Lifesavers are at the ready
HUNDREDS of volunteer surf lifesavers will return to the beach today when Surf Life Saving Queensland (SLSQ) kicks off its 2015/16 volunteer patrol season.
The season launch will see lifesavers from the Wide Bay Capricorn area raise the red and yellow flags across beaches every weekend and on public holidays until May 2016, with lifeguards continuing their weekday patrols.
This year, SLSQ will have a number of lifesaving weapons up its sleeve, following the installation of surf safety cameras and emergency response beacons at Elliott River Mouth, Palmers Creek at Innes Park, Mon Repos Creek, and Wild Cattle Creek in Tannum Sands, allowing for round-the-clock surveillance.
The season launch coincides with the release of SLSQ's 2015 Coast Safe Report, which reveals there were two drownings in the Wide Bay Capricorn region last season, including one at Dilli Village on Fraser Island and one on Fishermans Beach at Emu Park.
The report also identifies Elliott River Mouth as a "black-spot" location following a spate of incidents in recent years including a fatality in November 2014.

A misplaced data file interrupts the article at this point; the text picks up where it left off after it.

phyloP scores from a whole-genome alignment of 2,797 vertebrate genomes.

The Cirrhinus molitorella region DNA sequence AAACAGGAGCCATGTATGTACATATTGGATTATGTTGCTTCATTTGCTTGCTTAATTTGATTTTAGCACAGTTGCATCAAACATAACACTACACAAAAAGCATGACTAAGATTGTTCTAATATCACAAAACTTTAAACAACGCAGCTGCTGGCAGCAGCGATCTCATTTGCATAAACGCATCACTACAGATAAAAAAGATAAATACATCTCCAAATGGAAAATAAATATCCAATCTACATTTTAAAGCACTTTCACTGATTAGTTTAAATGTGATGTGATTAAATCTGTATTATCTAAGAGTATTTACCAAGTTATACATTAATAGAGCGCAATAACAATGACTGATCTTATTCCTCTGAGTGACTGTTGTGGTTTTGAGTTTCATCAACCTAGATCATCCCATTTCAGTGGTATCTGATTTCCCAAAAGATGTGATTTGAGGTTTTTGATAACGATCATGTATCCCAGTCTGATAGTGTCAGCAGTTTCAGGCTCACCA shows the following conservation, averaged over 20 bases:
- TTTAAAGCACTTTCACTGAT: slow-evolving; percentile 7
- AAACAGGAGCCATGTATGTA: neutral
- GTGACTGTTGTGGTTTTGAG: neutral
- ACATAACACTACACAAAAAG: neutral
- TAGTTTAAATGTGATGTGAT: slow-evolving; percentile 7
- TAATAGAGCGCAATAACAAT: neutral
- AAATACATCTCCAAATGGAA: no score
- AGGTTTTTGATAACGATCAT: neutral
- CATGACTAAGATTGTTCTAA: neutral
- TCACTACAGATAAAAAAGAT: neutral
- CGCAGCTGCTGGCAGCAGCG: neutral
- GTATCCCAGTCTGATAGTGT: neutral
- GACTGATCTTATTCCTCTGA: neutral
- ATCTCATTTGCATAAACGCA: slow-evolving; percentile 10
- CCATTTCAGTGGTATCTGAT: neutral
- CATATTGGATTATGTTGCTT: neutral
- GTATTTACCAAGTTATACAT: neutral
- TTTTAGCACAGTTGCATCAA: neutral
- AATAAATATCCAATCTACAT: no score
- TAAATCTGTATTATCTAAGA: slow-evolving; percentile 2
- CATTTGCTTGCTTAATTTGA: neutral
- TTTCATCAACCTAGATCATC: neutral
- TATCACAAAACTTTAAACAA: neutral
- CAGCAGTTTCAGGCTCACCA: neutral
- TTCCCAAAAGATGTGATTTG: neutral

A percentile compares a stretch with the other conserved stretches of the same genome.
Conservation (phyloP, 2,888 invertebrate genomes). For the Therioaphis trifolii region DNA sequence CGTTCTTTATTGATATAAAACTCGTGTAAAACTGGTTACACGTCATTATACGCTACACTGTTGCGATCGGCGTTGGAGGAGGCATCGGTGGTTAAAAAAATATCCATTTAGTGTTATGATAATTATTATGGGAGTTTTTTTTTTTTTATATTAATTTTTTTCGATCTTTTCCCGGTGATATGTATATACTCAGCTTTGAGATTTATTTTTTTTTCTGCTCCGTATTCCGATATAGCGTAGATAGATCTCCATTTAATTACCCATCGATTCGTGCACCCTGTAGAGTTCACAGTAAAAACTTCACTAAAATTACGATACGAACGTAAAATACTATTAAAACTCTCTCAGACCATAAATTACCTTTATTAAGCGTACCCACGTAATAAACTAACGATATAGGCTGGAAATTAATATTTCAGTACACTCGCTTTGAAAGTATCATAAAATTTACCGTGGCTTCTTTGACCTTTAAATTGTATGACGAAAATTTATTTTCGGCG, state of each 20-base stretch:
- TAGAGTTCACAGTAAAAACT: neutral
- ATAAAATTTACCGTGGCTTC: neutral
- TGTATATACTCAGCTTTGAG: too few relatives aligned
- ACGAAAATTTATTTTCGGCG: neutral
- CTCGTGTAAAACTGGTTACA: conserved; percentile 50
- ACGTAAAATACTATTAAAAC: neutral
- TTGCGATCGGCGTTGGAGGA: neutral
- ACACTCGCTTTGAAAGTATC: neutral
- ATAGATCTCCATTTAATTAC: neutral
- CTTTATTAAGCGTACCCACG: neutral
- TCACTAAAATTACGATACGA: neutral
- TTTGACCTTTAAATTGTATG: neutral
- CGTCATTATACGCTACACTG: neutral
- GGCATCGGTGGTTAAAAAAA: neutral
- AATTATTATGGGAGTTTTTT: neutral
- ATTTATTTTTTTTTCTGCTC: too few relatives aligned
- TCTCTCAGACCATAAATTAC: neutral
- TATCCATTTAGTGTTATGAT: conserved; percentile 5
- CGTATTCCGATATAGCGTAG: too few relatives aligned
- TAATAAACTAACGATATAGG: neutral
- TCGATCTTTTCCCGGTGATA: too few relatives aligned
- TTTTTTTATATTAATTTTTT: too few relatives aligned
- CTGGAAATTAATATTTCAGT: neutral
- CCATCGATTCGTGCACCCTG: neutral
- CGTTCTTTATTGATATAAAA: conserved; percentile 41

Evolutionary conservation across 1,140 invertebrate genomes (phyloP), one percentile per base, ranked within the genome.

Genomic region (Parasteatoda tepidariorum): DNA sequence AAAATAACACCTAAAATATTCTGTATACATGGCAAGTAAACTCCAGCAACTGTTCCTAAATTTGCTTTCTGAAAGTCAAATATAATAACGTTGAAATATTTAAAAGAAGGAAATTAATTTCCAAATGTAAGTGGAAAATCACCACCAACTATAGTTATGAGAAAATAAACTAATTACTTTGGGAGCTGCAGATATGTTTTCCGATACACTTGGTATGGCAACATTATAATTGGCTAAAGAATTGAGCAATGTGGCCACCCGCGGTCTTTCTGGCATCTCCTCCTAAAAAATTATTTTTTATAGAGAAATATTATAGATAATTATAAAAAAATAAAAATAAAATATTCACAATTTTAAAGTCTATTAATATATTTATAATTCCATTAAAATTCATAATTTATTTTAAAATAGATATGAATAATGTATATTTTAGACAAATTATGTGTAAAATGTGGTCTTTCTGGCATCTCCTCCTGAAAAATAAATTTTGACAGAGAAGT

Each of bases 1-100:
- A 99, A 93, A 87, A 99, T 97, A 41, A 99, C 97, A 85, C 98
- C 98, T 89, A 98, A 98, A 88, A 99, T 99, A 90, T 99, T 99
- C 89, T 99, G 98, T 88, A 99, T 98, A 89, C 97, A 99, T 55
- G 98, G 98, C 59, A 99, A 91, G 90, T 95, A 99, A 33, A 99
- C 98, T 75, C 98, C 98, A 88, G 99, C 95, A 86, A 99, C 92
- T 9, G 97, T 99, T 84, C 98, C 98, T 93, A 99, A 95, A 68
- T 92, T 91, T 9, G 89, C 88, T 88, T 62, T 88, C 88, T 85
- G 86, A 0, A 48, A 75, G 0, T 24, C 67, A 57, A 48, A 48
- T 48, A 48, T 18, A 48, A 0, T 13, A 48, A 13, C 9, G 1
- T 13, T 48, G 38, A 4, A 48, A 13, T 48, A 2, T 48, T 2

SLSQ regional operations manager Craig Holden urged swimmers to "put safety first" this summer, reminding beachgoers there had never been a drowning between SLSQ's red and yellow flags.
"Each season, Queensland's volunteer surf lifesavers dedicate countless hours of their own time to watch over and protect beachgoers and, yet, every year there are still people who venture to unpatrolled locations, putting themselves and others at risk," Mr Holden said.
"When the sun's out and the beaches are busy, it's crucial that people follow the advice of surf lifesavers and lifeguards, and only swim at patrolled beaches between the red and yellow flagged areas. Always remember, if lifesavers can't see you they can't save you."
Mr Holden believes the installation of a beacon and camera at selected locations across the region, including at the Elliott River Mouth, will significantly boost lifesaving patrols this summer.
The beacons will provide an important and instantaneous communication link between the location and surf lifesaving services, and can be used around the clock to directly alert SLSQ is a swimmer is in danger and requires immediate assistance.
The coastal cameras allow lifesavers and lifeguards to monitor water conditions and respond to any incidents in real-time.
As part of the initiative, Bundaberg Regional Council applied for and was successful in obtaining funding from the Federal Government to place the cameras and beacons in the region.
"Council has always supported surf lifesaving within our region and we are putting in a large financial contribution to the organisation with lifeguards and their equipment being funded by Bundaberg Regional Council," Deputy Mayor David Batt.